North of Mannar town, in Pesalai, fishermen now enjoy their catch, after long years of restrictions. They talk no politics in Pesalai. Yet they had their own strong resentment of Indian trawlers and fishing boats, encroaching their waters.
“Once we caught them and handed to the police. Every week they come…..” said a middle aged fisherman on the beach.
“That was a long time ago…” chipped in another. “Then LTTE warned us not to intervene… they had deals with Indian boats,” he explained.
The war no more and no LTTE either, the Indian boats are no less. The parish priest said they often see Indian boats close to the shore, unhindered. There is some business going on in this sea, the fishermen claimed.
The SL Navy now guards the coast. Rt. Rev. Bishop Dr. Rayappu Joseph had handed over an appeal to the President at the opening of the bridge, that requested Tamil fishermen the right to stay in Mullikulam, the southern most point of Mannar District, close to Wilpattu. The navy is taking over the Mullikulam coast line, displacing these villagers, said Bishop Rayappu.
Meanwhile the IDPs resettled Wanni area, that can be travelled through by any, starts with an army security check point at Uylankulam junction. The checking is strict, stern and tidy. The road thereafter had deserted army bunkers now and then. Coloured posters of smiling men and a woman too, decorated some bunkers. In Tamil, they probably promised prosperity, if voted.
A few kilometres from there towards Vidaththaltheevu, we met a few elderly people, squatting in front of a half shelled old house. On the opposite side, two houses remain shelled into debris.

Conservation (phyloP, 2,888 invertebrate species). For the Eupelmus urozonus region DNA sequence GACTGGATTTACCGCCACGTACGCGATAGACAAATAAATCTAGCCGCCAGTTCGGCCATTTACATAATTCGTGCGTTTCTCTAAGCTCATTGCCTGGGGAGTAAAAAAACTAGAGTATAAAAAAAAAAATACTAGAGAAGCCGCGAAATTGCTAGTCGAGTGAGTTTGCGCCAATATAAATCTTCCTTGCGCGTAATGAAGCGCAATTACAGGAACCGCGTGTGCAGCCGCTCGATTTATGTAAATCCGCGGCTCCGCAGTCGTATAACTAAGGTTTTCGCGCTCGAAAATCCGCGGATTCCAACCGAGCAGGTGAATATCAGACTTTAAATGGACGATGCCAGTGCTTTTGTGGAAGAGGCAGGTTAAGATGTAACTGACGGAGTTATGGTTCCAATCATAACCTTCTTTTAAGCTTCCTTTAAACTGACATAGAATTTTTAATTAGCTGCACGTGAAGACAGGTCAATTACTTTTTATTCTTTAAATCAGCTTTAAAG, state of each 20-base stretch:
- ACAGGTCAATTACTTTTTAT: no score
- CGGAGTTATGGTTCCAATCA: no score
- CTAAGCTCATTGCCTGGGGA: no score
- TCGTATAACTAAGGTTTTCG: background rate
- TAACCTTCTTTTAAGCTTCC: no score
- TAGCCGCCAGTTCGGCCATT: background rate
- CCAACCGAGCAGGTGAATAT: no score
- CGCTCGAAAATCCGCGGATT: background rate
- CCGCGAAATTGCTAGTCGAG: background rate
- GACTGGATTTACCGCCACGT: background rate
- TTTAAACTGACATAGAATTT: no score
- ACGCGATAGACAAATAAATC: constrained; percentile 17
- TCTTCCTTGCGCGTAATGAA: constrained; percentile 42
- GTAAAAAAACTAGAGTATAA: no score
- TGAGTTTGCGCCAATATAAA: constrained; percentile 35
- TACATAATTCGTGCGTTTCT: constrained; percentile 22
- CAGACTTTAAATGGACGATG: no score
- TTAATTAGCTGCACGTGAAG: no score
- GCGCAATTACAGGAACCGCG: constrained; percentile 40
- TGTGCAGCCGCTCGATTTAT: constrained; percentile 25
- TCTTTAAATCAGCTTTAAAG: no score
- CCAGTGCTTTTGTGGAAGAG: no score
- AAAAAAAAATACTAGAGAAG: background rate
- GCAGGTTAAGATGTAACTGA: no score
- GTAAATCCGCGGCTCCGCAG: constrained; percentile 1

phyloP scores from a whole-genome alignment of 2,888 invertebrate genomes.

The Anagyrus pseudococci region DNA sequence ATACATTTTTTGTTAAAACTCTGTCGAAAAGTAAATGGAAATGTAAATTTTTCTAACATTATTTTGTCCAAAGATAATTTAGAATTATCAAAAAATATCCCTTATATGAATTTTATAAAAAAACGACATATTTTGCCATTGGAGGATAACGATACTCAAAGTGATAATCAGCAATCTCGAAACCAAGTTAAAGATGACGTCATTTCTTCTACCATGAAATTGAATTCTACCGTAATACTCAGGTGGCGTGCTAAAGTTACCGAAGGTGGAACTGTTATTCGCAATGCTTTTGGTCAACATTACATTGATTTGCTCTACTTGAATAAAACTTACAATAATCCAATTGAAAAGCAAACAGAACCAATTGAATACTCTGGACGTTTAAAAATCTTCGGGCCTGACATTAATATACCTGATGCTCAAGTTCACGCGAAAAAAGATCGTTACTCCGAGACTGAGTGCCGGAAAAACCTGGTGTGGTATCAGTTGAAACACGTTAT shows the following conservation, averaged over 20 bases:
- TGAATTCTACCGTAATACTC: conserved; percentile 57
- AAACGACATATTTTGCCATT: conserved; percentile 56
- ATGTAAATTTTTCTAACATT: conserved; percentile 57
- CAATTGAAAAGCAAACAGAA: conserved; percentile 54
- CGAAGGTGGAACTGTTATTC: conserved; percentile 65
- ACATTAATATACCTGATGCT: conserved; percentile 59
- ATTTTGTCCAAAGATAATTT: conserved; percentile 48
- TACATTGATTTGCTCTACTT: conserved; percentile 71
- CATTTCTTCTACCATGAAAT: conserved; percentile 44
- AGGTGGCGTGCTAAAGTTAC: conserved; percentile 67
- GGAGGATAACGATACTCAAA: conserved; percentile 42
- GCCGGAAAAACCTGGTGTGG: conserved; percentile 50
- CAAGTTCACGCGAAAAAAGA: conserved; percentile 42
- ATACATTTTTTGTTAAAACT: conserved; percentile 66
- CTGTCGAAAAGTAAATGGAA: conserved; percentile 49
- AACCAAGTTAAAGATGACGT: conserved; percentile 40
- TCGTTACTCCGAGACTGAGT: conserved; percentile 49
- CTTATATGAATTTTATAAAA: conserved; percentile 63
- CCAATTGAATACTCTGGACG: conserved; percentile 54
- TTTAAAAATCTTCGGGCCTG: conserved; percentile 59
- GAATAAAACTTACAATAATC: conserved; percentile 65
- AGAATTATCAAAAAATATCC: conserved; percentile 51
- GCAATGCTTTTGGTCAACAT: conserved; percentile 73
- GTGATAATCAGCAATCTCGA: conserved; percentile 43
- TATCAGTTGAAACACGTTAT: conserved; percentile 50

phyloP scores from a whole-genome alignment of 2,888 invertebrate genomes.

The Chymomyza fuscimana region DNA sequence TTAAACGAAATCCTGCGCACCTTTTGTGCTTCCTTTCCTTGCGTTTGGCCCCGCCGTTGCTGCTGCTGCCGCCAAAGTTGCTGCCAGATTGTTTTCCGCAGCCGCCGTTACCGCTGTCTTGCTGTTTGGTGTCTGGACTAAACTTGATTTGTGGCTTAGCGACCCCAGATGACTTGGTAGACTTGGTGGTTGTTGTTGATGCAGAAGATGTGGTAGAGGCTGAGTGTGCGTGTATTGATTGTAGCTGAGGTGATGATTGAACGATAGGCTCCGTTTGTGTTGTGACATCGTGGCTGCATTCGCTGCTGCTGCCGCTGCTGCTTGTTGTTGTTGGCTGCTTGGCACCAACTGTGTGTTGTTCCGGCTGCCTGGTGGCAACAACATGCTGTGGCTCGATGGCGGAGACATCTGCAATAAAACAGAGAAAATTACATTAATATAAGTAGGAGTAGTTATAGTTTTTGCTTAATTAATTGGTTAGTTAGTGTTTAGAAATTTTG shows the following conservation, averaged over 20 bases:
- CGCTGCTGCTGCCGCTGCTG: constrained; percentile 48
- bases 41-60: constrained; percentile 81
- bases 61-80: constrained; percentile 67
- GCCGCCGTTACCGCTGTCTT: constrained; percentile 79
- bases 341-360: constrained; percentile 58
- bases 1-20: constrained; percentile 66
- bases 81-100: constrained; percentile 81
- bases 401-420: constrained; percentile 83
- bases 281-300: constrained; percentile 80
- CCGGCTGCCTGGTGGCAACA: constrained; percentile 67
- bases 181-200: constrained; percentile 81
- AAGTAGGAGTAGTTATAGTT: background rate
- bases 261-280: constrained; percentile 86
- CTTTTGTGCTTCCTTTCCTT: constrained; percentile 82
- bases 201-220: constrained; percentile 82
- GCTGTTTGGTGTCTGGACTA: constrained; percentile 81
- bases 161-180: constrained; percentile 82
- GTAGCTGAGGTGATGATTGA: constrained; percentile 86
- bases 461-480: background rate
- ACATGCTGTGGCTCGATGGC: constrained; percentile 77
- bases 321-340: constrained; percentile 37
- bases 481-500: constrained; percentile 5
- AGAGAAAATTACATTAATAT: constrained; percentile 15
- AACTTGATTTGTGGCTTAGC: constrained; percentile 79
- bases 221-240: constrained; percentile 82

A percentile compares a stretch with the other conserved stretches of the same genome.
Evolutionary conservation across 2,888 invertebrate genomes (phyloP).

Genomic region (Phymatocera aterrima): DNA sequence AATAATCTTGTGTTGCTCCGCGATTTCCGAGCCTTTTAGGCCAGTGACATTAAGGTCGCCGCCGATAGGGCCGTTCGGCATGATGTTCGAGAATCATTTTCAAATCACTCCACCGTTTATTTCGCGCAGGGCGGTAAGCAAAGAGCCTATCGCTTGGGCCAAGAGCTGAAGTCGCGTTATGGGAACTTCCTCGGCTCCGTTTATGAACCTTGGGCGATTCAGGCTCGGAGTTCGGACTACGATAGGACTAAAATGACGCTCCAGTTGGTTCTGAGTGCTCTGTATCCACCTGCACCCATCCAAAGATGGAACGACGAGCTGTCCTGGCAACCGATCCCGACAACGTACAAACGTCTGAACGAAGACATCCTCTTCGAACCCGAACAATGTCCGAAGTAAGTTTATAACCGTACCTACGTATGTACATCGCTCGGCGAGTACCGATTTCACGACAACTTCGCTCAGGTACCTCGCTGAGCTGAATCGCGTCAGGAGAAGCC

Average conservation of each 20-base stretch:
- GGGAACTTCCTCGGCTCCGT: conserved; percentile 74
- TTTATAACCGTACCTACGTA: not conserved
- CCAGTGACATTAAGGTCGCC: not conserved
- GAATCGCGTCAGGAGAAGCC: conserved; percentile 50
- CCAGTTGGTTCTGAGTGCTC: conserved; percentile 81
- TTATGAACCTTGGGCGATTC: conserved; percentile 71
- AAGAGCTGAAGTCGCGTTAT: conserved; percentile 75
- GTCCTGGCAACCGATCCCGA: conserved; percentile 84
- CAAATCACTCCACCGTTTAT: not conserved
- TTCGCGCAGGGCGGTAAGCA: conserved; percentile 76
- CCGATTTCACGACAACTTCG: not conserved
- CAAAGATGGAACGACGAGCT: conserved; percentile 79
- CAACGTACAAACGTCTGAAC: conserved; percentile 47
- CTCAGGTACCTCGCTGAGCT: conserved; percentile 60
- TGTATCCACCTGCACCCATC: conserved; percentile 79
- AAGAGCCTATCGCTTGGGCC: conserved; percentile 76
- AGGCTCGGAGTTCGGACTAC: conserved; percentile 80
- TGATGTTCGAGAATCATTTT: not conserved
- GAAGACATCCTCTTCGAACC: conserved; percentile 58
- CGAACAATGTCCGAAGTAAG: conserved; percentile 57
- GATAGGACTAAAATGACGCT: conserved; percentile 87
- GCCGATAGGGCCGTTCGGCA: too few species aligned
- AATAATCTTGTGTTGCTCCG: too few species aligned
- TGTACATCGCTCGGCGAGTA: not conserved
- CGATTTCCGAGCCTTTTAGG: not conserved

“That’s my house…” said a faint voice. She meant, one of those totally flattened houses. “We left this area in July or August,” she added. Another added, “in 2008”.
The army from the Thalladi camp had battered the village with heavy artillery, they said. People then started moving to the interior. Thereafter, for over nine months, they have been on the “move”, each shifting of location reducing kith and kin, increasing the wounded and the disabled, dragging in more whole villages. A remnant family we met, had 17 displacements during their trek towards Mullaitivu.
In between these long, hazardous and unpredictable “moving”, some had broken off from the growing waves of human flotsam, to creep into thick jungle. Some to escape military shelling and some to escape LTTE atrocities. Most had nevertheless believed the LTTE would at some point stop the military onslaught. So they kept moving east, in growing herds.